New business model: measure value creation in 4 areas

What role should businesses play in today’s volatile world? Business leaders cannot continue to act as if financial performance is their only report card without also considering the impact of their decisions on their company’s contribution to society.

150 years after the start of the industrial revolution, we know a little more about the impact of companies on the world. Global GDP has grown dramatically to over US$100 trillion today, strengthening economies, creating a stronger middle class, and creating innovations that have improved our quality of life.

But there has been a cost, including worsening environmental damage, widening economic inequality and deepening social injustice. Where is the rulebook describing how to do this while dealing with these larger crises?

I’ve spent the past 20 years working with companies in 40 countries and the top performers offer lessons in what companies can do to improve. The best view their lasting contribution to society through four value filters: Reputational, Organizational, Societal, Financial.

Reputational value

Lead by example. Your company’s reputation in society depends on your ability to galvanize stakeholder interests while ensuring the company’s financial health. You earn trust by keeping the promises you make and the values ​​you embrace. When the company trusts you, you get temporary permission to continue operating. But if you breach the trust, the company can revoke that permission, destroying your reputation. As Warren Buffet said, “it takes 20 years to build a reputation and 5 minutes to ruin it”. If you think about it, you will do things differently. When leaders truly lead by example, reputation value improves

Organizational value

Corporate cultures have deep-rooted orthodoxies, relationships, and unwritten rules. Anything that disrupts these comfortable routines stimulates resistance, so how do you know where to start the change effort? There are probably people in your company who have been involved in highly collaborative projects. They understand the sense of purposeful accomplishment that drives such work.

Tap into their wisdom and experience to help inspire a workplace and company culture that is more like a cause. When people believe their work matters, they will increase their discretionary effort with others beyond what is expected due to the greater good they perceive they are pursuing, and organizational value will be enhanced.

Societal value

It is a set of actions designed to improve the quality of life and well-being of the communities you serve. The people inside want to know what your business is doing to contribute to healthy community dynamics, beyond job creation. Are you part of the social fabric or just occupying space for financial convenience? Are business leaders seen as energizers or de-energizers of the community?

When your business is absent from the life of the local community, “us versus them” tensions are heightened, making reputation building that much more difficult and damaging your relationships with stakeholders. A laser focus on societal value is good for investors. 73% say that being socially responsible contributes positively to their return on investment. However, only 36% of consumers trust business leaders to do the right thing. It is both a problem and an opportunity. The problem is obvious: you are not trusted. The opportunity is also clear: engage deeply with the community by demonstrating that you care about them.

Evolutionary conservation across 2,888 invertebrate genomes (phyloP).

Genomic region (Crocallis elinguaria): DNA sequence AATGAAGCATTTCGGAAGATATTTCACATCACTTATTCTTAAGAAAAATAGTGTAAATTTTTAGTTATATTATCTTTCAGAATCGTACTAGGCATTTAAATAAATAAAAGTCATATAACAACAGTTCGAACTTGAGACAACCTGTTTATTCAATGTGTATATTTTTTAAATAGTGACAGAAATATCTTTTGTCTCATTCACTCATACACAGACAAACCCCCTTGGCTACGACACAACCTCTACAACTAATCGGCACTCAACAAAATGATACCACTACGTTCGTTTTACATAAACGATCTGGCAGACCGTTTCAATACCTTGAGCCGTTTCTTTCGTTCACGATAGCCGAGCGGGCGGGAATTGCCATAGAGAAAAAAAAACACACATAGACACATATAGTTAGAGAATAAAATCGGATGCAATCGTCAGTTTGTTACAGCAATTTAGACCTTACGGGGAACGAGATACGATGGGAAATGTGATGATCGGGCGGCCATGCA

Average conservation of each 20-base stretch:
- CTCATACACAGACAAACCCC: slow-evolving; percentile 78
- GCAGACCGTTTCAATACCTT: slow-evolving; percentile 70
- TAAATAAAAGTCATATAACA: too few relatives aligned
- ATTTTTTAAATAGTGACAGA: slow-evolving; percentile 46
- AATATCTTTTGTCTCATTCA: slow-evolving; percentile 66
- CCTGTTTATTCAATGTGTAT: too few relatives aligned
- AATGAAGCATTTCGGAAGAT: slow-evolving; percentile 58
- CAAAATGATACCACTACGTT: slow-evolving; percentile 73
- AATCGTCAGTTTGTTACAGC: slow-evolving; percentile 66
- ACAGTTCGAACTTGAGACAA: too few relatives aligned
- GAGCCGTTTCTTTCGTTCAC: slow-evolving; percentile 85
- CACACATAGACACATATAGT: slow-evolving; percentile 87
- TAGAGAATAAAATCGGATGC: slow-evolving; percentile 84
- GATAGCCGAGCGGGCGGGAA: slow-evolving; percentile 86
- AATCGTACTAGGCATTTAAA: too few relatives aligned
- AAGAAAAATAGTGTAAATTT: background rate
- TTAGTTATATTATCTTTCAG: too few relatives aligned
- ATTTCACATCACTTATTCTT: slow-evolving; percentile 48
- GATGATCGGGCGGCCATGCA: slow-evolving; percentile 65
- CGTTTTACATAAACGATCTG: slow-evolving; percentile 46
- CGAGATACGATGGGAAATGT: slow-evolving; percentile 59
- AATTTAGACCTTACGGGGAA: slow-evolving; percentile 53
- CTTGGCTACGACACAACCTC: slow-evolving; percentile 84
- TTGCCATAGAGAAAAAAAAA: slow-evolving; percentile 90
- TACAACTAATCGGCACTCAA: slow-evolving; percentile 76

Financial value

The health of a business is measured by its financial condition, which is a function of its ability to embrace the three values ​​described above. The blind pursuit of financial gain in the absence of a deliberate focus on the above three values ​​may lead to short-term success, but the business will not survive long if profits and shareholder wealth are the only ones. value measures. In short, financial value is the results of success in reinforcing the first three values. Also, the sources of capital are changing and you would do well to pay close attention to these changes.

The factors that shape what is considered valuable in society have been ongoing for years. The risks associated with investments once considered safe are increasingly risky, and opportunities that were once considered risky are now critical to your business’ relevance and survival in the marketplace. Young investors favor companies with credible ESG initiatives. The question is not whether a change is necessary, but how quickly can you be part of it. Think about climate change. A Swiss Re study predicted the financial impact of climate change on the economies of 48 countries (90% of the global economy).

  • 18% reduction in global GDP if no action is taken (3.2°C increase)
  • 14% reduction if certain actions are taken (increase of 2.6°C)
  • 11% reduction if other measures are taken (2°C increase)
  • 4% reduction if the Paris targets are achieved (increase of less than 2°C)

If you choose not to act, you are helping to hasten future climate disasters, worsening human and financial costs, and contributing to reduced GDP, which is certainly not a reputation-enhancing decision. So why not decide instead to change by being part of the solution?

In short, these four values ​​are important, but it’s essential that you build your business around the first three. Only then will lasting financial value occur.

John A Davis is award-winning academic, business leader and author of Radical company: How to transform your organization in the age of global crisis published by Emerald.

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